It has become more and more difficult to be a teacher in recent years. There are so many different rules and regulations in place now that it is difficult to stay in compliance.
Some private school teachers are even told that they can’t fail students, even if they did not participate in class or hand in assignments. The principals would pass down this information that often came from the administration. Their logic was that parents were paying money for those private schools and that teachers could not hold the students back.
Is that the case with public schools? One would think that a teacher would have much more of a voice and authority when it came to holding children back. If you thought that was true, you were wrong.
In fact, there is a teacher in Florida that had to learn this lesson in the worst way possible. She gave zeros to students who were not turning in their assignments and ended up paying for it with her job.
Diane Tirado was no rookie when it came to teaching. She had been teaching for years and had got a new job at Westgate K-8 School in Port St. Lucie. As an eighth grade US history teacher, she was teaching something that most students should have done well with but her teaching methods came under fire.
Several students did not turn in their Explorer notebook project and Diane gave them zeros. The students had two weeks to complete it but they still did not turn in the work.
There is a policy active at the school that is called the ‘no zero’ policy. The policy states that the lowest possible grade is 50%.
The teacher asked administrators about the rule and then said: “But what if they don’t turn it in, and they say we’ll give them a 50? Oh no we don’t.”
Tirado was terminated just a few weeks after she started her new job at the school. On her last day, she wrote a message on the whiteboard and it was later shared on Facebook.
“Bye Kids, Mrs. Tirado loves you and wishes you the best in life! I have been fired for refusing to give you a 50% for not handing anything in.”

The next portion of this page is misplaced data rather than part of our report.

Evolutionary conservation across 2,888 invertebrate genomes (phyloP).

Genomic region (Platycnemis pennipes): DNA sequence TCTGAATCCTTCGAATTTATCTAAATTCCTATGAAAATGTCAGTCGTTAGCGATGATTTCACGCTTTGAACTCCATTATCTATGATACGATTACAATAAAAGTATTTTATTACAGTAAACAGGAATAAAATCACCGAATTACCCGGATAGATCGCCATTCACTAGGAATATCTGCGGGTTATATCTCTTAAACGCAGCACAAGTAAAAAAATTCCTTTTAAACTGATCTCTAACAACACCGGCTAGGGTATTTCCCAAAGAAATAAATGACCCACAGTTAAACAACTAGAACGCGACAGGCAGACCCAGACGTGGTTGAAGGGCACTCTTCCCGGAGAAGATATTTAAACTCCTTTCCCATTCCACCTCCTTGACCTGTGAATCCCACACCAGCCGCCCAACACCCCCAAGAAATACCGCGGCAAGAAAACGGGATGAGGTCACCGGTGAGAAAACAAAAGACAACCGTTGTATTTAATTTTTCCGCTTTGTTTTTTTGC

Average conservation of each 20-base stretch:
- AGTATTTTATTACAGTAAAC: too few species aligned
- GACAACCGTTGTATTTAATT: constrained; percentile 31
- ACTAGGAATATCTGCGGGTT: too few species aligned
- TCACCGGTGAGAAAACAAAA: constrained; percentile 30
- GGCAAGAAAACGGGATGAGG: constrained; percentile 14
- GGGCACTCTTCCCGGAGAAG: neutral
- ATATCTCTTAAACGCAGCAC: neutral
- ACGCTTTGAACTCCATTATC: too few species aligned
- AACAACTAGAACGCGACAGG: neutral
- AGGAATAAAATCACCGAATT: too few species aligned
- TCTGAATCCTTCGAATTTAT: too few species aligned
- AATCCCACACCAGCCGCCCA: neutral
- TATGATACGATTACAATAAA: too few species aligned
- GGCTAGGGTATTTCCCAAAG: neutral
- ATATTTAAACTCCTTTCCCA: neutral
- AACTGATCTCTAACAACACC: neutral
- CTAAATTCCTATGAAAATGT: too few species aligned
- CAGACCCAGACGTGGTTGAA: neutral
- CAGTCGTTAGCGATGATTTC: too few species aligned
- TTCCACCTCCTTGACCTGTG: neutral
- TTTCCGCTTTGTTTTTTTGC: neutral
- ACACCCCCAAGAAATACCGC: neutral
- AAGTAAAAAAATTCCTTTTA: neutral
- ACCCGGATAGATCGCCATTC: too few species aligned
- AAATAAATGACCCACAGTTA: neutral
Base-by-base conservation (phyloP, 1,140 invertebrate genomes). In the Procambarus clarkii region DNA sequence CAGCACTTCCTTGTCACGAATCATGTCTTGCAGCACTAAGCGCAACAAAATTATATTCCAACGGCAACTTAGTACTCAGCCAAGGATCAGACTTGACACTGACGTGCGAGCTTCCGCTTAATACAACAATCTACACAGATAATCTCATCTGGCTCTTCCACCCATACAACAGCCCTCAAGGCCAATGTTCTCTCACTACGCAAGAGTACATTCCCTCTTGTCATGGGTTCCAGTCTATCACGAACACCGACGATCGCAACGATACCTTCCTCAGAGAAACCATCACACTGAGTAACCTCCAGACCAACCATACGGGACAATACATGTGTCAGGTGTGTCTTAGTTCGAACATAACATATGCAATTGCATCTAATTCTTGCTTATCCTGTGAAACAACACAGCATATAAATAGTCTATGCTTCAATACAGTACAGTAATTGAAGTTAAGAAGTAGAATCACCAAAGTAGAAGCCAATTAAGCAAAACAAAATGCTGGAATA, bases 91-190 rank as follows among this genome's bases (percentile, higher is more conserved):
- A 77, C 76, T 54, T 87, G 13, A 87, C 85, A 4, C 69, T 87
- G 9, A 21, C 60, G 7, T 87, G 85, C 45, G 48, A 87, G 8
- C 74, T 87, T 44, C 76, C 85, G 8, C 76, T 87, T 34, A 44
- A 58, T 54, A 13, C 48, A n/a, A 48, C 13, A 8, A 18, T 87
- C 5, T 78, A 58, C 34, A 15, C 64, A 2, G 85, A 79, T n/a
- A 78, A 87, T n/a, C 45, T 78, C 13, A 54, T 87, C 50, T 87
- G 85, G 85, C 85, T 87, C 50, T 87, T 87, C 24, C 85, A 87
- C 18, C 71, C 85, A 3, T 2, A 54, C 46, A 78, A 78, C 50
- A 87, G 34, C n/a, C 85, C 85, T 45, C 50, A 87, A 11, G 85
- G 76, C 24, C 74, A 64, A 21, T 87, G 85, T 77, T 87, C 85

Since she was still on a probationary period the termination letter did not specify why she was fired. As a result, she may not have grounds for suing the school or to get assistance from the teachers union.
When it comes right down to it, however, she does not regret standing up for what she believes in.
“A grade in Mrs. Tirado’s class is earned,” she said.
“I’m so upset because we have a nation of kids that are expecting to get paid and live their life just for showing up and it’s not real,” she added.
She is now sharing her story on Facebook and it has gone viral. Hopefully, it will serve to change the policy.
“The reason I took on this fight was because it was ridiculous. Teaching should not be this hard. Teachers teach content, children do the assignments to the best of their ability and teachers grade that work based on a grading scale that has been around a very long time. Teachers also provide numerous attempts to get the work collected so they can give a child a grade. By nature, most teachers are loving souls who want to see students succeed. We do above and beyond actual teaching to give them the support they need. Are we perfect? NO. We make mistakes like all other human beings, but I know teachers work their butts off to help children to be the best people they can be!!!”
Many of the viewers on Facebook are taking sides with the teacher and agree that she shouldn’t be fired.
“Is that for real? I’d be out of a job also,” wrote a teacher.
“A teacher should have the right to decide the grade a child receives. If they simply do not turn in the work, an F they should receive … If you start handing out 50% to everyone that does not turn in their work, what example does that teach? The child needs to be held accountable for the work they do not turn in,” one Facebook user commented.
“I’m so sorry you have to deal with all of this! I fully support you. If nothing is turned in I absolutely think a zero is deserved. By giving them credit for not turning anything in I think teaches them the wrong lesson that can be applied to many aspects in life. Hang in there,” another chimed in.
As it turns out, this isn’t the first time a teacher has been summarily dismissed for giving a zero. In another case, the teacher stood up and won
Lynden Dorval taught physics in Edmonton, Canada at Ross shepherd High School. She was let go from her teaching job in 2012 for giving zeros to students who didn’t hand in their work.
Ross Shepherd also has a no-zero policy and the teacher ended up in trouble.
Less than a week after he was terminated, Dorval was offered a job at a private school.
“Our evaluation policy is generally left up to the teachers,” Peter Mitchell, head of Tempo School, who hired Dorval, told CBC. “I think students here wouldn’t be surprised to get a zero if they didn’t do their work.”
This case also went to court and Dorval received compensation for the termination. He received an increase in this pension and two years salary.
“I knew that what I did was right and whether it was legal or not it was the right thing to do and the support of family, friends, and colleagues, and former students even, really has helped get me through this,” he said.
Perhaps the viral story by Tirado will help her to get a new job or at the very least, help schools to look differently at how students should be treated when they don’t turn in their work.